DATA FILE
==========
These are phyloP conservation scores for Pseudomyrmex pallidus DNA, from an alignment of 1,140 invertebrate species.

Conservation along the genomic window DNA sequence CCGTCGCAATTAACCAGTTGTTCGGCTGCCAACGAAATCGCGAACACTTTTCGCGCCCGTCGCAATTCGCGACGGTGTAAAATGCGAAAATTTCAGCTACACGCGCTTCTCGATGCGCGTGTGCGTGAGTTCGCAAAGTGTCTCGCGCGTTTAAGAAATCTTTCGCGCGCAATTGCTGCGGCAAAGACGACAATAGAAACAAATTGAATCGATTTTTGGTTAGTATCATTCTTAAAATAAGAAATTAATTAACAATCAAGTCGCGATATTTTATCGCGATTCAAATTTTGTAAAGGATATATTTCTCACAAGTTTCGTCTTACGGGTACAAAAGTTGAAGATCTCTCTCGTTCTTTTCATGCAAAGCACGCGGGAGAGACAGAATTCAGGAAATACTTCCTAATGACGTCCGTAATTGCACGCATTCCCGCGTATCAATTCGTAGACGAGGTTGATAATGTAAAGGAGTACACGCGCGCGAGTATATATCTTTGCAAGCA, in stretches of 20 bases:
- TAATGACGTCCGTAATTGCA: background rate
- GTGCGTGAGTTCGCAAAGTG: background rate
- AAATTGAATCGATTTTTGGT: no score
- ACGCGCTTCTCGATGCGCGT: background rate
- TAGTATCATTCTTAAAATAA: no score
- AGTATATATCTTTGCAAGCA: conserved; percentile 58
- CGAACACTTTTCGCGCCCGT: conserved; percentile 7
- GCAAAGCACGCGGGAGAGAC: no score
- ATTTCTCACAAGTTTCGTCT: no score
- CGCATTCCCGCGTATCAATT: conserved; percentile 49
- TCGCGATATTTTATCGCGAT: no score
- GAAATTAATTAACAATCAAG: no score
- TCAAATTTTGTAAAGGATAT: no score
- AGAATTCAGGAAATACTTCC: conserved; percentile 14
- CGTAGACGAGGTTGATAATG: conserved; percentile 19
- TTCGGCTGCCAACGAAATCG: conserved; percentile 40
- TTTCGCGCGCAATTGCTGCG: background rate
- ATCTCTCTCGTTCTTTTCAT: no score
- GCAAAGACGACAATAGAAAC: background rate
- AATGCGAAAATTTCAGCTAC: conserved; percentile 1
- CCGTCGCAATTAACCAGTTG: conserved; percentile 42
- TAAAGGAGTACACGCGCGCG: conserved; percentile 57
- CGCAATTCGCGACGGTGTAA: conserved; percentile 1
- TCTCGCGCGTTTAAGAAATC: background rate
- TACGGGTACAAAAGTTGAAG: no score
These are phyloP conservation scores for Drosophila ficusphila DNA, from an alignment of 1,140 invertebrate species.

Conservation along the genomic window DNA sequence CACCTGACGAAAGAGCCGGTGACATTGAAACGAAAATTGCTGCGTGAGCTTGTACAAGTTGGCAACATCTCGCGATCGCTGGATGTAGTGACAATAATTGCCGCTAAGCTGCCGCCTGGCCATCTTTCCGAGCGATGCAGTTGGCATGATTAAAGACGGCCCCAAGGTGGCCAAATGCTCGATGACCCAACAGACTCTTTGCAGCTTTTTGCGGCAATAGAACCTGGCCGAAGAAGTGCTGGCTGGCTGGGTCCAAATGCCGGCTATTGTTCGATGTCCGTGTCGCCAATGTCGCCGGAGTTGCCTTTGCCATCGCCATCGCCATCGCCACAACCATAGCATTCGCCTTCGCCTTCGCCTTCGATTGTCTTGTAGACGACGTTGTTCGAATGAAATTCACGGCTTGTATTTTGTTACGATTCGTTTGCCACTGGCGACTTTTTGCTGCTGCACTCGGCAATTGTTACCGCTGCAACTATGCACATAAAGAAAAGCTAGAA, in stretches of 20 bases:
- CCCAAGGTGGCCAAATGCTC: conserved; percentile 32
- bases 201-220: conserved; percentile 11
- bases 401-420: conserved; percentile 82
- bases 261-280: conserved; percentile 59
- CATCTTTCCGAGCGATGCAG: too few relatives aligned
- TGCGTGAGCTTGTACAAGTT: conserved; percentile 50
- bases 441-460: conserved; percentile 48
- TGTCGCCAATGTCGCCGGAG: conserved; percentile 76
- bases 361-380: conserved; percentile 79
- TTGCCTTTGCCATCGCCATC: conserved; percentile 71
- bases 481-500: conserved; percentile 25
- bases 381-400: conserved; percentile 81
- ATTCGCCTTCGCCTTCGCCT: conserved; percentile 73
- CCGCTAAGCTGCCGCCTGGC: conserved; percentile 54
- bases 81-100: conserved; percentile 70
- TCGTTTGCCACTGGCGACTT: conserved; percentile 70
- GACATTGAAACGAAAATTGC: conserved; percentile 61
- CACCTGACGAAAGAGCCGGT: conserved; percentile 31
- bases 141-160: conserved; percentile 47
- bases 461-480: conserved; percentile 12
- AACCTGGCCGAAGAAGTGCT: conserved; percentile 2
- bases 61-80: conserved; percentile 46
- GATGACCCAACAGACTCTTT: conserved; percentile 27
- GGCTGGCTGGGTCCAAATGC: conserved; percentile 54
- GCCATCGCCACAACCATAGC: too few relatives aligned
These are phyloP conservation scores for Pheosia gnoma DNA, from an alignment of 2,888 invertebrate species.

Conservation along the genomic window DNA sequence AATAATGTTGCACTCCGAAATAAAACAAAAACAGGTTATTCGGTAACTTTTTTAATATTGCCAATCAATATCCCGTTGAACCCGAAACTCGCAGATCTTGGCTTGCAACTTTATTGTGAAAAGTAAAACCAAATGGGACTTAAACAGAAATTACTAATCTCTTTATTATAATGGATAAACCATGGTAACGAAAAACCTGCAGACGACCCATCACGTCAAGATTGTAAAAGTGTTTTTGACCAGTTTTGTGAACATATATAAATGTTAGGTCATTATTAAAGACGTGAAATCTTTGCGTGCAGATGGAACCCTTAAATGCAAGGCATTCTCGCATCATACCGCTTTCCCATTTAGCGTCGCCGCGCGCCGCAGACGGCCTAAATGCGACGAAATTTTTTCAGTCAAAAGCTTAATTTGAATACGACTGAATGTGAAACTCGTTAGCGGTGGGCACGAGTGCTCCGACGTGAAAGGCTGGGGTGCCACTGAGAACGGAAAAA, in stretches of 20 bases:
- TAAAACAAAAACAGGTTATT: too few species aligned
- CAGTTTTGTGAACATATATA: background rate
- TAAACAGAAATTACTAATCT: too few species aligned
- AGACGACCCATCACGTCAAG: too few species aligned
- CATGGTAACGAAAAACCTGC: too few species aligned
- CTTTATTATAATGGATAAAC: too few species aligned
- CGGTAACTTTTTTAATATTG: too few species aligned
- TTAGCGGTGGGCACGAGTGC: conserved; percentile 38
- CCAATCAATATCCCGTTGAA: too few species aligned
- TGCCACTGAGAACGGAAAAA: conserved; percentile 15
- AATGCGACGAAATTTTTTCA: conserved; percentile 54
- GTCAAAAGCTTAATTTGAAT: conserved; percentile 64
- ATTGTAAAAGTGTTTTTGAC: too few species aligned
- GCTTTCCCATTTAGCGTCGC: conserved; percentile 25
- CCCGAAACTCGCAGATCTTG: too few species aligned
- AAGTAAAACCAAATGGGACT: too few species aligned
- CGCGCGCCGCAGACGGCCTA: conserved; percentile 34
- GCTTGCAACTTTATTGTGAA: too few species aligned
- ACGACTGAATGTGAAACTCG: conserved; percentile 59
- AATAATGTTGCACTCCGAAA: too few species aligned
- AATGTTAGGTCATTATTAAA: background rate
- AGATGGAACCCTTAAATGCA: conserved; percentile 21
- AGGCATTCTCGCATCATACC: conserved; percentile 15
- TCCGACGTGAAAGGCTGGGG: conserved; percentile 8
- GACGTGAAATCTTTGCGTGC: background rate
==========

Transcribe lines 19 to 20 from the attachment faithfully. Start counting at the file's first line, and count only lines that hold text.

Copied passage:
- TTTCGCGCGCAATTGCTGCG: background rate
- ATCTCTCTCGTTCTTTTCAT: no score